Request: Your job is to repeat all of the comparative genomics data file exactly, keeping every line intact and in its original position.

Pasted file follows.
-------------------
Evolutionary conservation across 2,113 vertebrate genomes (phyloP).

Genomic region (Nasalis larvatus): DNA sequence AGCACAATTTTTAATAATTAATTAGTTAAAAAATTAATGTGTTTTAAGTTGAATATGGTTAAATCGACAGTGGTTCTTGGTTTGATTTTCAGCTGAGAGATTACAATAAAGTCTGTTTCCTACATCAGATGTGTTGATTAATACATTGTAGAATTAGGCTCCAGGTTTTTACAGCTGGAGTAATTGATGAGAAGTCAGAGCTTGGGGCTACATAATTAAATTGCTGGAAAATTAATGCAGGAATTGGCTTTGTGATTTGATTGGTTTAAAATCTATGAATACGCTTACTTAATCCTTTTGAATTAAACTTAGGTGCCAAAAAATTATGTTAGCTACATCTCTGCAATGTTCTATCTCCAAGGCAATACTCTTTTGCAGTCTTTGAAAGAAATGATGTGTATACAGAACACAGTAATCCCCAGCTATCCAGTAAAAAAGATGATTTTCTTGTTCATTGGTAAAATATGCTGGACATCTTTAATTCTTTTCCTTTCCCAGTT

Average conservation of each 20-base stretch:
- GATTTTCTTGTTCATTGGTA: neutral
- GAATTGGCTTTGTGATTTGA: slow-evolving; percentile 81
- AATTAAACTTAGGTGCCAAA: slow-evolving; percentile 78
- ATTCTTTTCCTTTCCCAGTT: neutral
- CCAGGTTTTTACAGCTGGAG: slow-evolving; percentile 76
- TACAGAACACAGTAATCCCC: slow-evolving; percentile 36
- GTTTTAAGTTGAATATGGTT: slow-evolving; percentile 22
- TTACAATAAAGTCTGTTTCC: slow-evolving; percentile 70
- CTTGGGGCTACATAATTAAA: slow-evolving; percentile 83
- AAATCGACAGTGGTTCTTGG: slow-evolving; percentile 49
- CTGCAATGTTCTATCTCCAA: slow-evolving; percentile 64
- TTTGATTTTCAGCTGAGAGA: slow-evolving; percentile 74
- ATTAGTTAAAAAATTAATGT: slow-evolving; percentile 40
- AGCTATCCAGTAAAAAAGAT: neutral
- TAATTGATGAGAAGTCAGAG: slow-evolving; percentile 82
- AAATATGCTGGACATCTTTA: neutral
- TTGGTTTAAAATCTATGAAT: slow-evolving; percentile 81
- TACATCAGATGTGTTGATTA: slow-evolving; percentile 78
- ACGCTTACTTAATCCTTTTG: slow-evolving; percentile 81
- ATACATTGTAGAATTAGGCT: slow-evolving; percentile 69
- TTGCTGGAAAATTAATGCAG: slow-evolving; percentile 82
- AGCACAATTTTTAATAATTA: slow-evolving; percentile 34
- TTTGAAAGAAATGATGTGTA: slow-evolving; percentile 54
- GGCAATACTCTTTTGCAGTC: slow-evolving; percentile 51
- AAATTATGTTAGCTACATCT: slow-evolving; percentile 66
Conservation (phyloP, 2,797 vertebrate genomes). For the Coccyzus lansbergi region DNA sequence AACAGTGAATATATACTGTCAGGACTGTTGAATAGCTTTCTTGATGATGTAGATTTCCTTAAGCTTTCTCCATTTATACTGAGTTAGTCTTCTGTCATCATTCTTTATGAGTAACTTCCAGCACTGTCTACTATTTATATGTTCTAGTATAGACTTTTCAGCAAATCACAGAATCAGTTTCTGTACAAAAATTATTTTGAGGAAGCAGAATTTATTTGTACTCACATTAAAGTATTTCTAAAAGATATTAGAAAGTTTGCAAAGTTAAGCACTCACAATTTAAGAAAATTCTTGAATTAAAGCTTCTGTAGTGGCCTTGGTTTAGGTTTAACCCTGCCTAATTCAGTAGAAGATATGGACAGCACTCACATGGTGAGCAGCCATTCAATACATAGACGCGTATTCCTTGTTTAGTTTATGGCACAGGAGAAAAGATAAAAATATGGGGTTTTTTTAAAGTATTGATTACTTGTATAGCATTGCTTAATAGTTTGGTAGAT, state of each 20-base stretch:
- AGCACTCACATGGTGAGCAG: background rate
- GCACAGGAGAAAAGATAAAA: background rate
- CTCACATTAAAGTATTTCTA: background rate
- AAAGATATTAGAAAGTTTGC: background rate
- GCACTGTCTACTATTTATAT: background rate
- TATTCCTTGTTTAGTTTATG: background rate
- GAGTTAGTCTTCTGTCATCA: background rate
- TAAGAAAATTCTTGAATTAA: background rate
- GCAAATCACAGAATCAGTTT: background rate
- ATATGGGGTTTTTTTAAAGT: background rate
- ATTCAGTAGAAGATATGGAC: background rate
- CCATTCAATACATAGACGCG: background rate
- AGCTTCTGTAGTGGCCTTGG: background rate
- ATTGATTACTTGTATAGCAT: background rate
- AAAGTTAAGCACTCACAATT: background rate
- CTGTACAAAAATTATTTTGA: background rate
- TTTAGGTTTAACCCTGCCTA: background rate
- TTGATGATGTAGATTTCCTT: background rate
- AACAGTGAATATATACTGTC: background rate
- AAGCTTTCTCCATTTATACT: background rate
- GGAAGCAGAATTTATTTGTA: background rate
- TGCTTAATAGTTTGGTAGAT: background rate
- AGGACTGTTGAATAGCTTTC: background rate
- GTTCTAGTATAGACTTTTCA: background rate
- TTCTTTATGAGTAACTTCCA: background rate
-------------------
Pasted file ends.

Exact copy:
Evolutionary conservation across 2,113 vertebrate genomes (phyloP).

Genomic region (Nasalis larvatus): DNA sequence AGCACAATTTTTAATAATTAATTAGTTAAAAAATTAATGTGTTTTAAGTTGAATATGGTTAAATCGACAGTGGTTCTTGGTTTGATTTTCAGCTGAGAGATTACAATAAAGTCTGTTTCCTACATCAGATGTGTTGATTAATACATTGTAGAATTAGGCTCCAGGTTTTTACAGCTGGAGTAATTGATGAGAAGTCAGAGCTTGGGGCTACATAATTAAATTGCTGGAAAATTAATGCAGGAATTGGCTTTGTGATTTGATTGGTTTAAAATCTATGAATACGCTTACTTAATCCTTTTGAATTAAACTTAGGTGCCAAAAAATTATGTTAGCTACATCTCTGCAATGTTCTATCTCCAAGGCAATACTCTTTTGCAGTCTTTGAAAGAAATGATGTGTATACAGAACACAGTAATCCCCAGCTATCCAGTAAAAAAGATGATTTTCTTGTTCATTGGTAAAATATGCTGGACATCTTTAATTCTTTTCCTTTCCCAGTT

Average conservation of each 20-base stretch:
- GATTTTCTTGTTCATTGGTA: neutral
- GAATTGGCTTTGTGATTTGA: slow-evolving; percentile 81
- AATTAAACTTAGGTGCCAAA: slow-evolving; percentile 78
- ATTCTTTTCCTTTCCCAGTT: neutral
- CCAGGTTTTTACAGCTGGAG: slow-evolving; percentile 76
- TACAGAACACAGTAATCCCC: slow-evolving; percentile 36
- GTTTTAAGTTGAATATGGTT: slow-evolving; percentile 22
- TTACAATAAAGTCTGTTTCC: slow-evolving; percentile 70
- CTTGGGGCTACATAATTAAA: slow-evolving; percentile 83
- AAATCGACAGTGGTTCTTGG: slow-evolving; percentile 49
- CTGCAATGTTCTATCTCCAA: slow-evolving; percentile 64
- TTTGATTTTCAGCTGAGAGA: slow-evolving; percentile 74
- ATTAGTTAAAAAATTAATGT: slow-evolving; percentile 40
- AGCTATCCAGTAAAAAAGAT: neutral
- TAATTGATGAGAAGTCAGAG: slow-evolving; percentile 82
- AAATATGCTGGACATCTTTA: neutral
- TTGGTTTAAAATCTATGAAT: slow-evolving; percentile 81
- TACATCAGATGTGTTGATTA: slow-evolving; percentile 78
- ACGCTTACTTAATCCTTTTG: slow-evolving; percentile 81
- ATACATTGTAGAATTAGGCT: slow-evolving; percentile 69
- TTGCTGGAAAATTAATGCAG: slow-evolving; percentile 82
- AGCACAATTTTTAATAATTA: slow-evolving; percentile 34
- TTTGAAAGAAATGATGTGTA: slow-evolving; percentile 54
- GGCAATACTCTTTTGCAGTC: slow-evolving; percentile 51
- AAATTATGTTAGCTACATCT: slow-evolving; percentile 66
Conservation (phyloP, 2,797 vertebrate genomes). For the Coccyzus lansbergi region DNA sequence AACAGTGAATATATACTGTCAGGACTGTTGAATAGCTTTCTTGATGATGTAGATTTCCTTAAGCTTTCTCCATTTATACTGAGTTAGTCTTCTGTCATCATTCTTTATGAGTAACTTCCAGCACTGTCTACTATTTATATGTTCTAGTATAGACTTTTCAGCAAATCACAGAATCAGTTTCTGTACAAAAATTATTTTGAGGAAGCAGAATTTATTTGTACTCACATTAAAGTATTTCTAAAAGATATTAGAAAGTTTGCAAAGTTAAGCACTCACAATTTAAGAAAATTCTTGAATTAAAGCTTCTGTAGTGGCCTTGGTTTAGGTTTAACCCTGCCTAATTCAGTAGAAGATATGGACAGCACTCACATGGTGAGCAGCCATTCAATACATAGACGCGTATTCCTTGTTTAGTTTATGGCACAGGAGAAAAGATAAAAATATGGGGTTTTTTTAAAGTATTGATTACTTGTATAGCATTGCTTAATAGTTTGGTAGAT, state of each 20-base stretch:
- AGCACTCACATGGTGAGCAG: background rate
- GCACAGGAGAAAAGATAAAA: background rate
- CTCACATTAAAGTATTTCTA: background rate
- AAAGATATTAGAAAGTTTGC: background rate
- GCACTGTCTACTATTTATAT: background rate
- TATTCCTTGTTTAGTTTATG: background rate
- GAGTTAGTCTTCTGTCATCA: background rate
- TAAGAAAATTCTTGAATTAA: background rate
- GCAAATCACAGAATCAGTTT: background rate
- ATATGGGGTTTTTTTAAAGT: background rate
- ATTCAGTAGAAGATATGGAC: background rate
- CCATTCAATACATAGACGCG: background rate
- AGCTTCTGTAGTGGCCTTGG: background rate
- ATTGATTACTTGTATAGCAT: background rate
- AAAGTTAAGCACTCACAATT: background rate
- CTGTACAAAAATTATTTTGA: background rate
- TTTAGGTTTAACCCTGCCTA: background rate
- TTGATGATGTAGATTTCCTT: background rate
- AACAGTGAATATATACTGTC: background rate
- AAGCTTTCTCCATTTATACT: background rate
- GGAAGCAGAATTTATTTGTA: background rate
- TGCTTAATAGTTTGGTAGAT: background rate
- AGGACTGTTGAATAGCTTTC: background rate
- GTTCTAGTATAGACTTTTCA: background rate
- TTCTTTATGAGTAACTTCCA: background rate